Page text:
FYSM First Post

Avery Rowland

Professor Powell 

Leadership, War and Hollywood 

6 September 2019


                                                                     Mike Simmerman 

Although many individuals assume that people are born to be inherent leaders with innate skills, traits, and characteristics, I believe leaders are not born with the ability to lead but develop their leadership skills over time.  

One example of a great leader that inspires me and developed his leadership skills over time is my old swim coach Mike Simmerman. Mike started as a lifeguard at the Lake Club and worked his way to become the pool director and head swim coach. After his first year as a guard, Mike became an emergent leader within the lifeguards. He was informed and initiated new ideas around the club and later due to his leadership skills; Mike became the head guard. Mike became an assigned leader due to his position; however, he was still not a great leader and need to work on developing better leadership skills. Mike had to learn to get his followers to listen to him now that he was in a new place of power. Over time Mike learned how to influence others towards a common goal (creating a  safe environment around the pool) and once again was promoted to the swim coach. Although Mike was promoted partially to his swim knowledge, he was also recognized as a budding leader and best suited to be placed into another leadership position. Mike Struggled with leading in each of his new situations; he had to learn how to adapt and develop new leadership skills to best lead his new followers exemplifying how leadership is not a born trait, but developed over time.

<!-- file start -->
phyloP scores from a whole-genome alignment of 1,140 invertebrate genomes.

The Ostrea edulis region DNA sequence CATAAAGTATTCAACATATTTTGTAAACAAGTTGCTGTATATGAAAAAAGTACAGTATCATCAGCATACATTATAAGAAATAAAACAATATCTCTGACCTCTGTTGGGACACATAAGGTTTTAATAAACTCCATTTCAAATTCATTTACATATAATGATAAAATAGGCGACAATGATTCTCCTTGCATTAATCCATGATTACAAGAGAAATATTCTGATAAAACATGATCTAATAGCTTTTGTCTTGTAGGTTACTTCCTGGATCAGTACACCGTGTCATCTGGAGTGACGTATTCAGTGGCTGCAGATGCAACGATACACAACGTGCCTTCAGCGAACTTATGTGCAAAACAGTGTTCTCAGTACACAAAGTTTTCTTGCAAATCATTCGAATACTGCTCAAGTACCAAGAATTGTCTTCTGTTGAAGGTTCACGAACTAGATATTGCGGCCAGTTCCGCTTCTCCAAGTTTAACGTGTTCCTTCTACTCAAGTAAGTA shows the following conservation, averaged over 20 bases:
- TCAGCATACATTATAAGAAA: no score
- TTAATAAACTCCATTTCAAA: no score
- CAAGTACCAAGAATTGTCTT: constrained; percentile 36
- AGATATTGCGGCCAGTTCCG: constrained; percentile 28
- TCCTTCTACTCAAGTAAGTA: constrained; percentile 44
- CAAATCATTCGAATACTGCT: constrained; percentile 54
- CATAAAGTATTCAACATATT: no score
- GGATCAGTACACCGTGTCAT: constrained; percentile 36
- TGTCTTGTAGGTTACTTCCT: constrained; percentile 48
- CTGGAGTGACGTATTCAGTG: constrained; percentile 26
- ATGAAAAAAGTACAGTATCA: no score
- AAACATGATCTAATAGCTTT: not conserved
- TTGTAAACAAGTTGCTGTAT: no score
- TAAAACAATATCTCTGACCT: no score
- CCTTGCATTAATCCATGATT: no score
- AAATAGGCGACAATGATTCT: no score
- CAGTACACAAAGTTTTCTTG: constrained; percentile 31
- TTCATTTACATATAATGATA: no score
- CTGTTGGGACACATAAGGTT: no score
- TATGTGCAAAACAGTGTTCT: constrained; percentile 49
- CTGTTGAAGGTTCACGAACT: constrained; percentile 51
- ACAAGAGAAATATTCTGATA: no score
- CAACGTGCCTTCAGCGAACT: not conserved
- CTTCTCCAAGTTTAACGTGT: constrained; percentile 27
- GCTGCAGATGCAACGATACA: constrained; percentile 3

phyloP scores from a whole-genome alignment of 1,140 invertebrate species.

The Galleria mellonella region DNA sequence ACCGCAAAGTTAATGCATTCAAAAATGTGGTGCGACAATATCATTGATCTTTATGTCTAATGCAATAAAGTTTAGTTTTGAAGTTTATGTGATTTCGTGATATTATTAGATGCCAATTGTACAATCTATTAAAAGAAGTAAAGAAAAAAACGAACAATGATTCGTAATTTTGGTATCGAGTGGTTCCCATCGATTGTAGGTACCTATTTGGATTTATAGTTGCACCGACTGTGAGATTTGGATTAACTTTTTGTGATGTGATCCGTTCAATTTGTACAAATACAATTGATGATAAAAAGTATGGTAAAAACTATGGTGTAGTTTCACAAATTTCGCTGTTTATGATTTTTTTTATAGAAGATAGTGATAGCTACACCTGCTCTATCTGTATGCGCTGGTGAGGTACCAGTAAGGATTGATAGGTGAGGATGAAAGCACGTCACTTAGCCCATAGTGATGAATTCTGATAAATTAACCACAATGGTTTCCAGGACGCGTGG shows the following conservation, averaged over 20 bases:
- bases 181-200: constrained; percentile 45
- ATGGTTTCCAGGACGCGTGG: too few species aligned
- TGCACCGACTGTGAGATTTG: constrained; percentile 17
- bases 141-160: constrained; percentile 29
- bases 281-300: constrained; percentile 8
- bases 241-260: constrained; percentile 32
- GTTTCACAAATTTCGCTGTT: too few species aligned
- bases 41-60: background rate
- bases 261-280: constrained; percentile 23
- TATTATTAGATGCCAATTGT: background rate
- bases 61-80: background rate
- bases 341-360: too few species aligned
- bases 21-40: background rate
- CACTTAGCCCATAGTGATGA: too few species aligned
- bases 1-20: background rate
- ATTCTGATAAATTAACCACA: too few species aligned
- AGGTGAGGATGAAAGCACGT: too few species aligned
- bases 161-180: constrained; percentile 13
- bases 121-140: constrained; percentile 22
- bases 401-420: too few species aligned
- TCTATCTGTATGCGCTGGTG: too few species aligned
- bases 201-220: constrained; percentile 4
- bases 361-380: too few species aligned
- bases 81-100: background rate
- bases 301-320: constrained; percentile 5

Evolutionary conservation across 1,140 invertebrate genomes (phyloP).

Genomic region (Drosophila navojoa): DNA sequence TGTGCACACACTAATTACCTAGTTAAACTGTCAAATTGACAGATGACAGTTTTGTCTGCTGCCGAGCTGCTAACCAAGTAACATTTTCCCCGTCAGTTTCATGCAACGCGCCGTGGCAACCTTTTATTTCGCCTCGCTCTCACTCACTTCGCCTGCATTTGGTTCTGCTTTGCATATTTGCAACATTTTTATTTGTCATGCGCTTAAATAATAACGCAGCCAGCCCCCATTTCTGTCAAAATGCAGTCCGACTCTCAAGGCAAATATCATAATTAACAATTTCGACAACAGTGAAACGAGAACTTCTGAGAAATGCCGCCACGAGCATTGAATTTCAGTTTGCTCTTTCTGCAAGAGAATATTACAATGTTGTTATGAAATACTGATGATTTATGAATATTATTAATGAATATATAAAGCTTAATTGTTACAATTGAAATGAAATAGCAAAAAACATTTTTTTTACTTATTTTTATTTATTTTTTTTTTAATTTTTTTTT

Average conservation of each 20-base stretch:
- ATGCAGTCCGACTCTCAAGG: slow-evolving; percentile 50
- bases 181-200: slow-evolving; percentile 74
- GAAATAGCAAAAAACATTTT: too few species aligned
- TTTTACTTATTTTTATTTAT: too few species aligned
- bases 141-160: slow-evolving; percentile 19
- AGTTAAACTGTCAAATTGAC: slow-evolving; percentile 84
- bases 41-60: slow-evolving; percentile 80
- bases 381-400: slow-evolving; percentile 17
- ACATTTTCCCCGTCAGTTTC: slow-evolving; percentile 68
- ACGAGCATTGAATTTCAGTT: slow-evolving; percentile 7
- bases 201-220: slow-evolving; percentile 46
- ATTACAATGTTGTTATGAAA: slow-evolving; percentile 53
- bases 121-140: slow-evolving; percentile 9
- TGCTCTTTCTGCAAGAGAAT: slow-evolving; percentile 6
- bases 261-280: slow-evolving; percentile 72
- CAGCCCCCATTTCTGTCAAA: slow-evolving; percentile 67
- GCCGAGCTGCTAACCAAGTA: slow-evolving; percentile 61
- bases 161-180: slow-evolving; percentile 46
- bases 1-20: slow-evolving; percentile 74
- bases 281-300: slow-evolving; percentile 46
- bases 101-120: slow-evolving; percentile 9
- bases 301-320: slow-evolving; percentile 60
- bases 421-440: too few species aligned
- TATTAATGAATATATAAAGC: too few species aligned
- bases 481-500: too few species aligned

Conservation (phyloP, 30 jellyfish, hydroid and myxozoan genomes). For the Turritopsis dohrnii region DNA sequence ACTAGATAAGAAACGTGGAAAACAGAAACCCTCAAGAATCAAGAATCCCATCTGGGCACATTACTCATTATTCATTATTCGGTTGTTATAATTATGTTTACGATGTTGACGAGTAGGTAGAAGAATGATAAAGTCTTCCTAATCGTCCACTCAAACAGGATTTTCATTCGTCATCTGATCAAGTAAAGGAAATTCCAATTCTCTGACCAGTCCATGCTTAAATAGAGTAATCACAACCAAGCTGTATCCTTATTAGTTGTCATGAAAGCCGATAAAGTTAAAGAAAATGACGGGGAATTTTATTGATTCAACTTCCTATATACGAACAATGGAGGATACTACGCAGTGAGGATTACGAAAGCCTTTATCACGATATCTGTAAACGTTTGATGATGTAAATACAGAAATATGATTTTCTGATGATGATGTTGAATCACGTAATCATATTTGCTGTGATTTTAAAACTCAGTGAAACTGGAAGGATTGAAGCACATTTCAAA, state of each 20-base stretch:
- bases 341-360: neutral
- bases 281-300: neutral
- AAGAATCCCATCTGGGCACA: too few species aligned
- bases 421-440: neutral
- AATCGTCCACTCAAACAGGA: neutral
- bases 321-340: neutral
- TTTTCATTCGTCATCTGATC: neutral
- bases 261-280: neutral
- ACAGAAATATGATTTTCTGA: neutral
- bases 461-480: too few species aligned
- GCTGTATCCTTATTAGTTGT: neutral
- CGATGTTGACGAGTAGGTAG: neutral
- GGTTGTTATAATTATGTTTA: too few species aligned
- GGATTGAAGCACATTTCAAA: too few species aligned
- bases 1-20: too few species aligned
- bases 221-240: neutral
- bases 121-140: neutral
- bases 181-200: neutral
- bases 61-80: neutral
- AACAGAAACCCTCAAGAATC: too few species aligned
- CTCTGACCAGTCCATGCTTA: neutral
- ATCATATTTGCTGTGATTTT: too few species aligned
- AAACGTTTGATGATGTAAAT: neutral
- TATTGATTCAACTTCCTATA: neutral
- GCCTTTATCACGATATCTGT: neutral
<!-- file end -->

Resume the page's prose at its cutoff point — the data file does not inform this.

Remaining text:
After thirteen years of swimming for Mike, I was able to learn how he leads and how he inspires others. Mike believed in process leadership, the idea that “leadership is a phenomenon that resides in the context of interactions between leaders and followers and makes leadership available to everyone” (Northhouse 7). Mike made sure that he and his “followers” had a mutual purpose; to become better people, swimmers, and to win swim meets. Mike also made sure that everyone had a leadership role themselves. In order to do this, he installed the Big Tiger Little Tiger program. The “Big Tigers” were the older swimmers and “Little Tigers” were the younger kids. The responsibility of the Big Tiger was to lead over the little tiger and help them during the meet. The program gave the Big Tigers a sense of responsibility and leadership and helped push the team towards being better people and better swimmers.

Mike inspires me due to his selfless leadership skills and ability to influence others without the use of coercive power. Many times when observing leaders, Coercive power is used to control followers; however, Mike gained referent power over time and used this to influence his followers. Referent power is power “based on followers’ identification and liking for the leader”(Northhouse 10), while coercive power is “derived from having the capacity to penalize or punish others”(Northhouse 10). Mike made sure that if his followers respected him, that respect would be reciprocated back to them. While having referent power, Mike also learned a necessary behavior that accounted for his success in leadership. Mike learned how to be firm with his followers but not rigid. He never punished people in order to gain power but made sure that inappropriate behavior was not tolerated. People would never be penalized or punished for the action but would be talked to understand why their behavior was not allowed respectfully.  Mike ultimately inspires me due to his ability to lead not only the swim team but the entire pool staff, while maintaining respect to create a fun and healthy work environment


Works Cited

Northouse, Peter G. Leadership: Theory and Practice. 6th ed., Sage, 2019.



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